Promoting healthy workplaces tackled during the 5th EOH Forum

 

December 15, 2022 — Dr. Hiromasa Okayasu, director of WHO Western Pacific Region Division of Health and Environments and Populations pointed out during the Environmental and Occupational Health Forum that around the world the disease burden is shifting from communicable diseases (CD) to non-communicable diseases (NCD). The direct cost of NCDs is about 75 billion pesos, accounting for 30% of government health care expenditure, and there is a significant indirect cost due to the loss of workforce and reduced productivity.

 

In the same forum conducted by the College of Public Health on Nov. 24-25, he said that if we invest 30 billion dollars over the next 15 years in NCD prevention and management, we will receive about a 400 billion dollar return, and an estimated 200,000 premature deaths will be prevented in this country.

 

We need to rethink our current [safety and health] activities to incorporate the lessons learned from the pandemic

 

Dr. Okayasu discussed three ways in which companies and the government can promote a healthy work environment for their employees: first, the expanded concept of traditional occupational health; second, to highlight employee health as a sustainable investment rather than a cost; and third, to recognize and award corporate practices that promote employee health and well-being.

 

Mr. Manny Arjona, senior public quality health and safety inspection officer, Dubai Municipality, United Arab Emirates, shared his experiences and good practices in the UAE. He stated that part of his job is to ensure that all establishments, such as hotels, commercial malls, schools, commercial buildings, and public parks, follow federal health and safety laws. If they do not, they face hefty fines and penalties, as well as the closure of their operations.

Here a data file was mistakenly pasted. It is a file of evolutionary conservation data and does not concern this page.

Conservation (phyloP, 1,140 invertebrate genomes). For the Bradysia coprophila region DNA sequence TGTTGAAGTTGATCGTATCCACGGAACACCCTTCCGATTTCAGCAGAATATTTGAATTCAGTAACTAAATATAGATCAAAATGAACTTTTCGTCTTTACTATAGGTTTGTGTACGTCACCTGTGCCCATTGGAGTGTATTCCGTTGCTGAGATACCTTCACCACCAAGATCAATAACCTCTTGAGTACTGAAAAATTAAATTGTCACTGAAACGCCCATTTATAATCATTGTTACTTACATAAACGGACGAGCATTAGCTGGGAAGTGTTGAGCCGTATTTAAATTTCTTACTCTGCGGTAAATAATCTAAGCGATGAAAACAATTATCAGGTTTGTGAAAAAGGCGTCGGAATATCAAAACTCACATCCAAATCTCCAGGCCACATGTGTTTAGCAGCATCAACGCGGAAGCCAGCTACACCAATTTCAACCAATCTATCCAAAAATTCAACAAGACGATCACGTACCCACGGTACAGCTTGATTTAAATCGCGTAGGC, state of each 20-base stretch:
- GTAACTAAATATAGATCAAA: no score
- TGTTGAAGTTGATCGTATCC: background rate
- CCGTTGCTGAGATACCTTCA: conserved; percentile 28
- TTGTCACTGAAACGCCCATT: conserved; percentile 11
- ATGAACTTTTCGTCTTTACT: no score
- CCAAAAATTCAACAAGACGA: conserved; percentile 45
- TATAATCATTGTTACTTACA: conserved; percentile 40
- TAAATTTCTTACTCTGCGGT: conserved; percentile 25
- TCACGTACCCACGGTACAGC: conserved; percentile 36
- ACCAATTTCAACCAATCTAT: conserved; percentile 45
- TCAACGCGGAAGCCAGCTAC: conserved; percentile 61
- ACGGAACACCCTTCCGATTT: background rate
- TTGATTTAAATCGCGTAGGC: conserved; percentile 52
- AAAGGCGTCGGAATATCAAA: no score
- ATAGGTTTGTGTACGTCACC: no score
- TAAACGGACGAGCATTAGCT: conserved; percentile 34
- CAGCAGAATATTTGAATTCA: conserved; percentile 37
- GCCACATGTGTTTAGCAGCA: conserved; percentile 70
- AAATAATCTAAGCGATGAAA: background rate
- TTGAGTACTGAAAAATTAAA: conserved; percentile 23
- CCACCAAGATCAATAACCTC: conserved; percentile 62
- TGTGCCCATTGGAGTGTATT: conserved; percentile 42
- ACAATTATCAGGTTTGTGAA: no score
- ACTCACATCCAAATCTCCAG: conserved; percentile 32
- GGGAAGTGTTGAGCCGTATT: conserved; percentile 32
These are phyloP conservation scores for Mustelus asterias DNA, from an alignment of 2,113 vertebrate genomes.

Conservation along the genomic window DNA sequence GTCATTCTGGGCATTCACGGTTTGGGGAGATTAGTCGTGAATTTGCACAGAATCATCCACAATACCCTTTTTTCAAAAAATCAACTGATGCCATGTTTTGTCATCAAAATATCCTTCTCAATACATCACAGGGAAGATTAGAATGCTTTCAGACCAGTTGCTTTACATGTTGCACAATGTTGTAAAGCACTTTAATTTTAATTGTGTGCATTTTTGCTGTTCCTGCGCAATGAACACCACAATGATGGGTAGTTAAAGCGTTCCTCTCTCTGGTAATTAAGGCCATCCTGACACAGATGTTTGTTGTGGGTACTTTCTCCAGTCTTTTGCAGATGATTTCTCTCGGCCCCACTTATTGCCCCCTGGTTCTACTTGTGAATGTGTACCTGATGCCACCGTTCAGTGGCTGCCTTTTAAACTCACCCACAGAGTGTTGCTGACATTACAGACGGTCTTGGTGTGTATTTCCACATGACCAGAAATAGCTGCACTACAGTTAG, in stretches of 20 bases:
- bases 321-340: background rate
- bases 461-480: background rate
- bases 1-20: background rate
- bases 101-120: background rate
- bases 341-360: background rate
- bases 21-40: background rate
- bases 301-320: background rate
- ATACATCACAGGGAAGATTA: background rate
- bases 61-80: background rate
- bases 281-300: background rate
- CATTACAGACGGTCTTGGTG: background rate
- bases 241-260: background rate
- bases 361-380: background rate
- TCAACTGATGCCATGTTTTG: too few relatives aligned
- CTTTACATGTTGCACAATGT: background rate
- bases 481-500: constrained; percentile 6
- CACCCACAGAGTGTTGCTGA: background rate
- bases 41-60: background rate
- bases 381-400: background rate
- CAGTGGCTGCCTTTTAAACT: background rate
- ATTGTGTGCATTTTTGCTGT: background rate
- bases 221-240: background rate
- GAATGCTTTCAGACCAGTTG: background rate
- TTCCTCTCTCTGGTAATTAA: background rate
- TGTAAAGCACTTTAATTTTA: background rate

Eng. Siong Hin Ho, president, International Association of Labor Inspection (IALI), Ministry of Manpower, Singapore, emphasized that public health authorities and labor inspectors need to collaborate to ensure the safety and health of workers and at the same time maintain the sustainability of businesses and jobs. 

 

"We need to rethink our current [safety and health] activities to incorporate the lessons learned from the pandemic," Eng. Ho said emphasizing the importance of incorporating a pandemic preparedness plan as part of the OSH management system to better manage the next pandemic that may occur.

 

Executive Director Ma. Teresita Cucueco of the Department of Labor and Employment Occupational Safety and Health Center also emphasized that COVID has accelerated our understanding of the evolving world of work in terms of flexible work arrangements, work mediated by digital platforms, IT-based communication and work processes; as well as paved the way for the development of new guidelines and protocols. She added that we should also take into consideration and develop controls to mitigate the effects of climate change and mental health. 

Charmaine Lingdas